Tuesday, March 7, 2017

[How To]: Not commit when a string is present in git

The Use Case
Howdy! So, I ran into an interesting problem this week. In order to test something, I had to make a change to code that should NEVER be commit... then, I commit it. D'oh!

If you want to protect yourself from something similar, or prevent data leakage, read on.

The Setup
When you clone or initialize a git project, git creates a "./.git" folder for you. This is where it tracks information about the repository, and stores some git metadata and logs.

Another thing this folder contains are "hooks", which are run at some point during the git workflow. For instance, if we had a "pre-push" hook, it would run before the push goes up to the remote.

So, what can we do with these hooks? Anything that BASH lets us. The most common use case for hooks is stopping a commit if something isn't right with the project, which is what we'll be doing in our case. However, you could do things like:

  • Print out the total number of lines changed
  • Check for a string and just give warnings (i,e mispellings, swear words)
  • Queue a local or remote backup
  • Package the project
Really, anything.

Protecting Ourselves
We would like to not commit if a string is present in the file. Imagine if we wanted to search for //[DANGER]. The presence of [DANGER] in any tracked file would stop the commit, so you could remember to go back and change the reason for it being there.

To do this, open the pre-commit.sample file and save it as pre-commit (with no extension). If there isn't a sample file, simply make the pre-commit file.

Before we write any code, let's look at what we want:

  • If a string is present ANYWHERE in the directory, fail
Alternatively, in large code bases, we want:
  • Search the diff for newly added instances of the string
Since searching through every file is going to take too long to do on every commit.

The Steps

Make the File
You should now have a file called ./.git/hooks/pre-commit. You make need to mark the pre-commit file as executable with chmod + x pre-commit.

Add this code to the file

printf "[Check]: Searching for commit mollyguard: '%s'..." "$breakingString"
sleep 1
#                                                                       VVVVVVV YOUR REGEX RIGHT THERE
if [ $(git diff --word-diff --cached --diff-filter=ACUM -U0 | grep -E "+*\[DANGER\]" | wc -l) -gt 0 ]
printf "\n"
cat <<\EOF
Error: Trying to commit a tree that contains uncommitable changes 

Search the projects for $breakingString and figure out why the comment is there
exit 1;

printf "Good!\n"

What this code is doing: 
  • Look at the last diff
  • Search the diff for "+{string}" (because + means it was ADDED, not removed in the last commit)
  • Count the lines
If the lines are greater than 0, and instance was found, so we shouldn't commit this branch.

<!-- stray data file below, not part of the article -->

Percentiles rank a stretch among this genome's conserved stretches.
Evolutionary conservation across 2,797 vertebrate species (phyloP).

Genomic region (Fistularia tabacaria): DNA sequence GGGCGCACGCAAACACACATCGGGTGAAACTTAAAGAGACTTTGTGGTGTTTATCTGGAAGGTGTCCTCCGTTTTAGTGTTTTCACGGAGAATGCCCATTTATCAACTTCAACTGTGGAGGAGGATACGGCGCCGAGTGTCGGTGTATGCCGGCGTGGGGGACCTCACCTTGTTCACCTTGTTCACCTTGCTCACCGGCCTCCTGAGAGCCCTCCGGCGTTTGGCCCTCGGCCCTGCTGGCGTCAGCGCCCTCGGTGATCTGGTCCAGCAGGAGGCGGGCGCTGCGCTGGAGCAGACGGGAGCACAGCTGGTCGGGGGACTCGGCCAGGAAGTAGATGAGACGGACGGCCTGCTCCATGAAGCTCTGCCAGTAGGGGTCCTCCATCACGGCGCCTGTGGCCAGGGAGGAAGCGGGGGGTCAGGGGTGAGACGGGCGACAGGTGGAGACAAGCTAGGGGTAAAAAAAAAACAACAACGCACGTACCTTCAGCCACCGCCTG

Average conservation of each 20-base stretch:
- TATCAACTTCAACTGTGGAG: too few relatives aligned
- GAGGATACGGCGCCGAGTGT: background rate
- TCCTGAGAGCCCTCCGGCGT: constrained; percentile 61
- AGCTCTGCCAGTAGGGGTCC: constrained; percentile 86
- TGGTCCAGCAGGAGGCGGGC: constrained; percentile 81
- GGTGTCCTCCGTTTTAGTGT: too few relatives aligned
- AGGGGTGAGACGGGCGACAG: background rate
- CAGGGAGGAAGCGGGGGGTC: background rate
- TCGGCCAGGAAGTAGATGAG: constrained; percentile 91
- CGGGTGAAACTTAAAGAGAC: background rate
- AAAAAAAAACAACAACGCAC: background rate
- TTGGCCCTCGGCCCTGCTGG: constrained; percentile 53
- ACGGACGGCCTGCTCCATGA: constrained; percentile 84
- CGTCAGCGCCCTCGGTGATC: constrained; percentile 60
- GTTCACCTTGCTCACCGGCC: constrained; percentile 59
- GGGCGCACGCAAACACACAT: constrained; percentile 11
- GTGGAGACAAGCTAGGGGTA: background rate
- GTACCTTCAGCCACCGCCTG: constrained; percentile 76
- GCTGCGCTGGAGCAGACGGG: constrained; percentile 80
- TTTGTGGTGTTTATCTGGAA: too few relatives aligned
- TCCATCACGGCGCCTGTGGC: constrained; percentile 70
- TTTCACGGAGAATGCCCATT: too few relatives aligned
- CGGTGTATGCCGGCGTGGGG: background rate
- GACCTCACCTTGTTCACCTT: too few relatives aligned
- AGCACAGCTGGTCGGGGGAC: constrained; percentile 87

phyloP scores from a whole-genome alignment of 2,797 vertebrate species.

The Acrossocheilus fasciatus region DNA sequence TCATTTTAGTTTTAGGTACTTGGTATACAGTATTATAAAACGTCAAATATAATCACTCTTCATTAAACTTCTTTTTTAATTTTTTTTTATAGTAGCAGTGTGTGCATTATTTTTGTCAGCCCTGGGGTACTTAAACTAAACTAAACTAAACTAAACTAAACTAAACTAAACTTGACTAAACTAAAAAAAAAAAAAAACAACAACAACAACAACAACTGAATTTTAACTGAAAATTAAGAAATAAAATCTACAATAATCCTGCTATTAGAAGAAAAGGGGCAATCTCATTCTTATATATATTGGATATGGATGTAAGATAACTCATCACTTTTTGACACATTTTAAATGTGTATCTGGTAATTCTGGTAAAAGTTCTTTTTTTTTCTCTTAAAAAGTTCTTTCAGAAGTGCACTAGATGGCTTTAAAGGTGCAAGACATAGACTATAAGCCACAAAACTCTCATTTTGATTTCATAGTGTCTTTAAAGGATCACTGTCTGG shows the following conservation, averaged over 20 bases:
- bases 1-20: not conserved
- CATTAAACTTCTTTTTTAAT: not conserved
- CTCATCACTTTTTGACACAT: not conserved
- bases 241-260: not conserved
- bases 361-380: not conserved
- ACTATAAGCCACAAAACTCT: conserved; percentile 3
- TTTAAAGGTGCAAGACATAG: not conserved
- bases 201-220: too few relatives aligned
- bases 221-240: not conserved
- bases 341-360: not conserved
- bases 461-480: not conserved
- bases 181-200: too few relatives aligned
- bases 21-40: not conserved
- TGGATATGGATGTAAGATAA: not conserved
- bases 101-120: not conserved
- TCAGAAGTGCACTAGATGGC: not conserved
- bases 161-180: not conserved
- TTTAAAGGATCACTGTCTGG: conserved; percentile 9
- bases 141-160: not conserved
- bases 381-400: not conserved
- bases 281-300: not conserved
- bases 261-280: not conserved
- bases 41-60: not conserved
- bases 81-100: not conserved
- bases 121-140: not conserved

Of course, this is searching just the latest commit, because searching a large software project is going to take a while. If you're working on a smaller project (or on a very fast machine), you can replace the if statement with simply

if [ $(grep -R "\[DANGER\]"../../  | wc- l) > 0 ]

Sunday, March 5, 2017

.NET - "%5C" Showing Up on URLs

Are you a developer, who is accepting a file or some string of text and putting it into a cloud? Are you, also, per chance, retrieving its URL, and notcing this pesky "%5C popping up in our URLs? Well, I know recently I was. It was a pretty strange, out of the blue error with an interesting cause. Here are some details for you:

What Causes This?
The actual causes of this problem are numerous. The bottom line is, '%5C' in a URL means that the backslash '\' got encoded in the URL. Somewhere along the way, either unintentionally or on purpose, a string containing one wound up in the encoding step.

The culprit for many users is using .NET's Path utility for trying to parse URLs. Here's an example:

Let's look at expectation vs Reality

Code: Path.GetDirectoryName("I/want/to/upload/to/this/place")
Expected: "I/want/to/upload/to/this/"
Actual: "I\want\to\upload\to\this"

This is because Path uses a field called Path.DirectorySeperatorChar, which on Windows is '\'... A bit backwards that Path can READ forward slashes as directory names, yet only output backslashes in the return value.

How Do I Fix This?
There are plenty of good solutions to fix this. However, with so many different causes to the problem, it's hard to say exactly.

To Fix it in a simple string
It's possible that all you need to do is Path.GetDirectoryName(your_string).Replace(Path.DirectorySeperatorChar, Path.AltDirectorySeperatorChar), and you're good to go.

Hopefully this shed some light on what the problem may be in your case. Hopefully, moving forward, Microsoft is not afraid to add a .NET feature like PathFlags or something so that this doesn't crop up as much as it currently does.